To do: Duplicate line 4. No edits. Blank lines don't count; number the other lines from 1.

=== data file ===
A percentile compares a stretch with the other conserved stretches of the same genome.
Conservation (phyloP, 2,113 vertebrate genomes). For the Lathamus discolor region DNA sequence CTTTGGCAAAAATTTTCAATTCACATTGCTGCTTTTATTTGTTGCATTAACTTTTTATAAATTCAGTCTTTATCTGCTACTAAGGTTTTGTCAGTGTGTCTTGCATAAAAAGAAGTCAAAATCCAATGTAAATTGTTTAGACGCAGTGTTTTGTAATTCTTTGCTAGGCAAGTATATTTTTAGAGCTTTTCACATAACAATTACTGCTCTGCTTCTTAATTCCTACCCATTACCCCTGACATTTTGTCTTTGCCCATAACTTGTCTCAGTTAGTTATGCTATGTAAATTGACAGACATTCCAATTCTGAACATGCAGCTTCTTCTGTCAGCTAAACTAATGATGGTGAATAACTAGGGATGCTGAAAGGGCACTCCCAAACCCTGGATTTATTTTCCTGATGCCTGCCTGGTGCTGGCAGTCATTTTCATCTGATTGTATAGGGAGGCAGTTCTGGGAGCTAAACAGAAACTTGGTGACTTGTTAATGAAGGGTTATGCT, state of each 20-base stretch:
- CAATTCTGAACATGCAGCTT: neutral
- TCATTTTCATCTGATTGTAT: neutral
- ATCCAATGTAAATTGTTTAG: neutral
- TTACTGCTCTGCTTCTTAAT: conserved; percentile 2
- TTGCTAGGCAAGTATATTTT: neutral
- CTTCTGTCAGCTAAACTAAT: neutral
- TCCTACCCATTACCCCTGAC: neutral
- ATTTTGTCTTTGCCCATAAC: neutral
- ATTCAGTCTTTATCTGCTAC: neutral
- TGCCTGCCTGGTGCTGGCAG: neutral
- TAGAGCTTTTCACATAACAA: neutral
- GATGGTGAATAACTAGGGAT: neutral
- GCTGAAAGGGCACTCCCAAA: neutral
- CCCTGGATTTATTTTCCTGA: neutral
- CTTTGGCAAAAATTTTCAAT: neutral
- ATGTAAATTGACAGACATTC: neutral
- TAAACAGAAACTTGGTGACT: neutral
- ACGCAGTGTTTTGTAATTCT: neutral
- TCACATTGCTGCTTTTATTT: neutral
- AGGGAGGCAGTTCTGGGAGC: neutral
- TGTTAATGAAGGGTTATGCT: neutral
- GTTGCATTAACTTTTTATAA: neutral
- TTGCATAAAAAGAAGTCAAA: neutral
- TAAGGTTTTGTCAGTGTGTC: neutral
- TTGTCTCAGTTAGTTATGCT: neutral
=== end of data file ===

- TCATTTTCATCTGATTGTAT: neutral